BRUSSELS (Reuters) - Fortnite creator Epic Games has taken its fight against Apple to European Union antitrust regulators, escalating its dispute with the iPhone maker over its App Store payment system and control over app downloads.
The two companies have been in a dispute since August, when the game maker tried to avoid Apple's 30% fee on some in-app purchases on the App Store by launching its own in-app payment system.
That prompted Apple to kick Epic's Fortnite game off the App Store and threaten to terminate an affiliated account that would have effectively blocked distribution of Unreal Engine, a software tool used by hundreds of app makers to create games.
Epic Games founder and Chief Executive Tim Sweeney said Apple's control of its platform had tilted the level playing field.
"The 30% they charge as their app tax, they can make it 50% or 90% or 100%. Under their theory of how these markets are structured, they have every right to do that," he told reporters.
"Epic is not asking any court or regulator to change this 30% to some other number, only to restore competition on IOS," he said, referring to Apple's mobile operating system.
The company also accused Apple of barring rivals from launching their own gaming subscription service on its platform by preventing them from bundling several games together, even though its own Apple Arcade service does that.
Apple said its rules applied equally to all developers and that Epic had violated them.
"In ways a judge has described as deceptive and clandestine, Epic enabled a feature in its app, which was not reviewed or approved by Apple, and they did so with the express intent of violating the App Store guidelines that apply equally to every developer and protect customers," the company said in a statement.
"Their reckless behaviour made pawns of customers, and we look forward to making this clear to the European Commission," it said.
Epic Games' EU complaint drew support from lawmaker Rasmus Andresen at the European Parliament, which will in coming months seek to reinforce EU tech rules proposed by the Commission to rein in U.S. tech giants.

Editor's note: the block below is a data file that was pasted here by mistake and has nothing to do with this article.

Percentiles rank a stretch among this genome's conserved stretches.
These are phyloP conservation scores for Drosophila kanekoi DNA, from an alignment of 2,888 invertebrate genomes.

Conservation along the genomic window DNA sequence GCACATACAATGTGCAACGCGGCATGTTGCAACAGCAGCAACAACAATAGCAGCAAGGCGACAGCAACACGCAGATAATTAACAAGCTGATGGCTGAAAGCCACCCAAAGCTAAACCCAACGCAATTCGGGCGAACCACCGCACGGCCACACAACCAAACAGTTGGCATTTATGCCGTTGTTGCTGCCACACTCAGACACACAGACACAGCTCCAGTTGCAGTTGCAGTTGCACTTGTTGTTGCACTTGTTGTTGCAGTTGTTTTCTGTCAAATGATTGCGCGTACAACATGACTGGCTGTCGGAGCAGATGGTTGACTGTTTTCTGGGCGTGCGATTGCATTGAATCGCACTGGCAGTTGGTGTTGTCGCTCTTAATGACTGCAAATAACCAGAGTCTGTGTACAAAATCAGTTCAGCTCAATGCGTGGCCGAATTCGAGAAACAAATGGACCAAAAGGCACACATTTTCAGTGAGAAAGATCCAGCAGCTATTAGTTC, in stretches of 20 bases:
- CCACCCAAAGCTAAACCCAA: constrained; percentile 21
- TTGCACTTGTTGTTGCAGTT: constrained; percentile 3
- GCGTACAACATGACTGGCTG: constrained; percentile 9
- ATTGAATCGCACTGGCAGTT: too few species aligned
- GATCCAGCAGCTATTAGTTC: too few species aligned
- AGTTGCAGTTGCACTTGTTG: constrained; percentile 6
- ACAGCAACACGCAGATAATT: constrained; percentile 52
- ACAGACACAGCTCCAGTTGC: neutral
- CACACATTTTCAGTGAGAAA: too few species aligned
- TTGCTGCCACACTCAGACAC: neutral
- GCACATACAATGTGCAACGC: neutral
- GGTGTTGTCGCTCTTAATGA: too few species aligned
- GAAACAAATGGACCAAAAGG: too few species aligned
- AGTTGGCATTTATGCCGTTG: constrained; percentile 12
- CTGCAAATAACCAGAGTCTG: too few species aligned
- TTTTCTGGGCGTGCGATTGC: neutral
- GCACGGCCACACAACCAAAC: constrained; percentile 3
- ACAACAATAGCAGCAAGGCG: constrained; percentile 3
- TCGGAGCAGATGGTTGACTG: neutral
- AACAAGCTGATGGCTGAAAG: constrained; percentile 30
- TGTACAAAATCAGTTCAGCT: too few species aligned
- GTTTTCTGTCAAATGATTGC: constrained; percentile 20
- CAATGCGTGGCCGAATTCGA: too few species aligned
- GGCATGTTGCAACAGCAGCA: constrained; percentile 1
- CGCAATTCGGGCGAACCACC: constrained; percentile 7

"We as legislators need to ensure that these platforms who act as gatekeepers in the digital market have to respect a predefined set of rules in order to guarantee fair competition and balanced market powers," he said in a statement.
Apple has in recent months made changes to its practices by lowering fees for some developers and giving them a way to challenge its rulings. Such measures have not satisfied the company's critics.
Fortnite is expected to return to the iPhone at some point in the mobile Safari browser as part of Nvidia's streaming game service.
Epic first pursued legal action against Apple in the United States and the two parties have in recent weeks have been trading documents and conducting depositions ahead of a trial scheduled for May.
The European Commission, which is investigating Apple's mobile payment system Apple Pay and the App Store, confirmed receipt of the complaint.
"We will assess it based on our standard procedures," a Commission spokeswoman said.
Epic Games has also complained to the UK Competition Appeal Tribunal and to the Australian watchdog.
Big companies such as Microsoft Corp, Spotify and Match Group Inc have also criticised Apple's App Store fees and rules.
(Reporting by Foo Yun Chee; Additional reporting by Stephen Nellis and Paresh Dave in San Francisco; Editing by Kirsten Donovan and Barbara Lewis)